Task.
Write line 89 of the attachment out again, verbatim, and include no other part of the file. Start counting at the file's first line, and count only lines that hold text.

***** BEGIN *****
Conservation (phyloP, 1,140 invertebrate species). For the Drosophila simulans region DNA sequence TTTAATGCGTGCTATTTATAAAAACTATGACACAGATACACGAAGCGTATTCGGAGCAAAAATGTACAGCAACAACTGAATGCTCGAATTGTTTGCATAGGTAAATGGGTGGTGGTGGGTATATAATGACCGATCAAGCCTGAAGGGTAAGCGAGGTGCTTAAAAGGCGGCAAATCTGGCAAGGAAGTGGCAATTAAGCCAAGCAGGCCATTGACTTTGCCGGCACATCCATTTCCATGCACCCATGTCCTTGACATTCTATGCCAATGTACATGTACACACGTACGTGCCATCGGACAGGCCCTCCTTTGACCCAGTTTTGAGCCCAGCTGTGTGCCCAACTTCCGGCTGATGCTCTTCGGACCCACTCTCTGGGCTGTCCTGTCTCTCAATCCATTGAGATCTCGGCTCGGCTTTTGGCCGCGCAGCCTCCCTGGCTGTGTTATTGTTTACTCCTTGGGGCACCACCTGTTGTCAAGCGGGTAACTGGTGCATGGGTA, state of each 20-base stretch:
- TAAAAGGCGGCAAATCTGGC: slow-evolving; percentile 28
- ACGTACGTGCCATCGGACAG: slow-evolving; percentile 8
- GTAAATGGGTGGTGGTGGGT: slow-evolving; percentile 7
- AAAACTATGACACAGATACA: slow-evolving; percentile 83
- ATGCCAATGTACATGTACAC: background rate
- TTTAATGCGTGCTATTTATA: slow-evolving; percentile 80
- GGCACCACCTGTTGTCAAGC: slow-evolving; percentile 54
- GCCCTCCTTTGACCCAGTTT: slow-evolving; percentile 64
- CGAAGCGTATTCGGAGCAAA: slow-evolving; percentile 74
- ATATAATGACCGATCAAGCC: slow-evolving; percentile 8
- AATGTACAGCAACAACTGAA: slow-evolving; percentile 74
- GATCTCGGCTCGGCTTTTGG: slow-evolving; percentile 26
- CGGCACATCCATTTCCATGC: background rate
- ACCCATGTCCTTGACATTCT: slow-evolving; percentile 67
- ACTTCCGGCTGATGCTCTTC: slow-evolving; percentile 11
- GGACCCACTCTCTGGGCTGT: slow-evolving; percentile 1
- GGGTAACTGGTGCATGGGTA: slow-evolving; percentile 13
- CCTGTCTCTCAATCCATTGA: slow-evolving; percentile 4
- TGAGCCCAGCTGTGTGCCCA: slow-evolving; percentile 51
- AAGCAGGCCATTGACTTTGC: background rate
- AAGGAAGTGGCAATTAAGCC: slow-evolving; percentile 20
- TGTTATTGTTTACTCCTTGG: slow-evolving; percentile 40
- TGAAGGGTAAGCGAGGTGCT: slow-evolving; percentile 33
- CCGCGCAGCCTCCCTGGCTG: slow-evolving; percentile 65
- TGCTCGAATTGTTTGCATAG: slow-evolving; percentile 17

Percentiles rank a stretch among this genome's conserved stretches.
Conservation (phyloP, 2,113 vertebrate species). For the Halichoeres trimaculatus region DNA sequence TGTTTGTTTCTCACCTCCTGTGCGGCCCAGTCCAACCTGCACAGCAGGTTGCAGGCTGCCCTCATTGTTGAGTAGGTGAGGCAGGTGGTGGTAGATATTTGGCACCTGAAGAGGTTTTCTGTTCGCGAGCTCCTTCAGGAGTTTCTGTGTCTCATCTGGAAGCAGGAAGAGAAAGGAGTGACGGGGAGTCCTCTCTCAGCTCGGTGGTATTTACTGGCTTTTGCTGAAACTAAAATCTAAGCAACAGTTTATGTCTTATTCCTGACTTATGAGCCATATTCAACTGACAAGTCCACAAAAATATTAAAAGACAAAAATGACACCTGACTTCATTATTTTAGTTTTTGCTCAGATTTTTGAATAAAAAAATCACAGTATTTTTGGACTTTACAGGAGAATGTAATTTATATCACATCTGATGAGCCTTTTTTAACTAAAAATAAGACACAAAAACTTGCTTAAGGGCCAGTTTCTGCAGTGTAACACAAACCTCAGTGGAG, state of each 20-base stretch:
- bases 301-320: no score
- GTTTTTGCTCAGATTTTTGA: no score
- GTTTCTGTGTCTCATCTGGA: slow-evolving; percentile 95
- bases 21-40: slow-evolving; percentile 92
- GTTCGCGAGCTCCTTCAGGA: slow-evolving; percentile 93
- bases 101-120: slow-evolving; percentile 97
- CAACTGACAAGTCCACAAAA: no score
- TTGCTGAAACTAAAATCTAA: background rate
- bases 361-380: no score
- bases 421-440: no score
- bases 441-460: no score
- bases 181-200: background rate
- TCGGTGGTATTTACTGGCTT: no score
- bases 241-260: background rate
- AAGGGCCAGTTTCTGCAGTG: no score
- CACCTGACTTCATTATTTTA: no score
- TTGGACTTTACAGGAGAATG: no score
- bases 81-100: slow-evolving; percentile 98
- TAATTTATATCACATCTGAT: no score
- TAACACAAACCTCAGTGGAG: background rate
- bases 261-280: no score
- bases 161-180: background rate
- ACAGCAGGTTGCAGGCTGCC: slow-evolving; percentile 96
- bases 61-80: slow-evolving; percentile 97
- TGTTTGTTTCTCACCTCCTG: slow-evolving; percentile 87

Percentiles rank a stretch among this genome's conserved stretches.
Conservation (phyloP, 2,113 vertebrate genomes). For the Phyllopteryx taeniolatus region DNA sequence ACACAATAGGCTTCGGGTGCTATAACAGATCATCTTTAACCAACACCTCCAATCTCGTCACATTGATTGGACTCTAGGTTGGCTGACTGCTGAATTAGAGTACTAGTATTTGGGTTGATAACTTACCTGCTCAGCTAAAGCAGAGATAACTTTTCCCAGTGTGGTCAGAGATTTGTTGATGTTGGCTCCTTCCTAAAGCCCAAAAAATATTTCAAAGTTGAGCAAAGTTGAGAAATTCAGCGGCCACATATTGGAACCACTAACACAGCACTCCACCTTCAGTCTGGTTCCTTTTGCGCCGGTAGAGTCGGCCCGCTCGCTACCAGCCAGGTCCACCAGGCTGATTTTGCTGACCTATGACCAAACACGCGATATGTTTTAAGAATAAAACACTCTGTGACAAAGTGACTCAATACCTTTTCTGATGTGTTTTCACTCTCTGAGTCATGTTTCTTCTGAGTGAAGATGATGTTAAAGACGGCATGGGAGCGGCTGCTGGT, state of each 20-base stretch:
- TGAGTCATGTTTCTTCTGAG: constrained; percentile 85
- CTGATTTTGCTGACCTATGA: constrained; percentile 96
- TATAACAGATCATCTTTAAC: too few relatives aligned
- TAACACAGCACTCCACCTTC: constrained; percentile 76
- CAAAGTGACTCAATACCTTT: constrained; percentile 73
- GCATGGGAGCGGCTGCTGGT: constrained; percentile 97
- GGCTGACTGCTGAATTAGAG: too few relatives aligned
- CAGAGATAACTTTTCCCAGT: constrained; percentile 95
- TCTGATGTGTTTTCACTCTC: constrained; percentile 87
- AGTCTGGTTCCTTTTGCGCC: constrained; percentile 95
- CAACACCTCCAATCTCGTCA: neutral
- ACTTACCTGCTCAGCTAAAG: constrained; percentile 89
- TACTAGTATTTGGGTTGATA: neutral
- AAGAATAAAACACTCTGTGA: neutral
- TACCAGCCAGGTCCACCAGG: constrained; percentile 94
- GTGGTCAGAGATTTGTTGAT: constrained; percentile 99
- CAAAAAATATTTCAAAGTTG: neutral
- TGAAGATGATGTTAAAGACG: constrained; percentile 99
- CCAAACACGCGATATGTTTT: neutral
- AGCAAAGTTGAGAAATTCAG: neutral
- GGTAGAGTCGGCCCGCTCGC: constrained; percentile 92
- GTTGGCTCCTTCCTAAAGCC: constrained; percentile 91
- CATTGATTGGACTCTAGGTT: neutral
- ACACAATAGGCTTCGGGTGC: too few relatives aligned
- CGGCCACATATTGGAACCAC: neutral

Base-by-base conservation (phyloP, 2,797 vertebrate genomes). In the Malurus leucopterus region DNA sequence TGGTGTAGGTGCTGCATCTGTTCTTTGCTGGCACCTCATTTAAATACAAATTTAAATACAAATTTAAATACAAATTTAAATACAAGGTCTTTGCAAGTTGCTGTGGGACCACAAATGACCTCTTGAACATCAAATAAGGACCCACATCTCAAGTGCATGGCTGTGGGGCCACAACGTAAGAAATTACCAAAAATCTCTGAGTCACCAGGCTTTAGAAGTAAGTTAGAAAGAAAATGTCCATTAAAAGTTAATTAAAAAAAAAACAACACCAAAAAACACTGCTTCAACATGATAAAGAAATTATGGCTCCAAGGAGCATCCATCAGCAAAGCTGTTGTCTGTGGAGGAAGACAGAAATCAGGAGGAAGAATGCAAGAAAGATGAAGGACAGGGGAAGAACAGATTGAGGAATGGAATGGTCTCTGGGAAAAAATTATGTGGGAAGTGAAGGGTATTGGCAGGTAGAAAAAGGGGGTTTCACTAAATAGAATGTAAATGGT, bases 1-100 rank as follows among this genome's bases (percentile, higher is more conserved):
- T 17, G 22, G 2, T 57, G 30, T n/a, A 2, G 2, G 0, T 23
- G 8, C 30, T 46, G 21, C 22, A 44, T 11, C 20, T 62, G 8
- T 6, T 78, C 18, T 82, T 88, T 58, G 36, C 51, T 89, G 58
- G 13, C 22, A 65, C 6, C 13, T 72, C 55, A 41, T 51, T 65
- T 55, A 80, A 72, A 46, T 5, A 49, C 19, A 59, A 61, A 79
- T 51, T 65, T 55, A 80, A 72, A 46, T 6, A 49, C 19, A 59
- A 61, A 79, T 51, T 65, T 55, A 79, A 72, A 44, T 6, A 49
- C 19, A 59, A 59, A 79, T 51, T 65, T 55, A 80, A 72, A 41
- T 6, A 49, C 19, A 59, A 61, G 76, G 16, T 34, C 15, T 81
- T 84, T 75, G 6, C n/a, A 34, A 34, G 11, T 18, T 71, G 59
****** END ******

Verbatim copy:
- C 19, A 59, A 59, A 79, T 51, T 65, T 55, A 80, A 72, A 41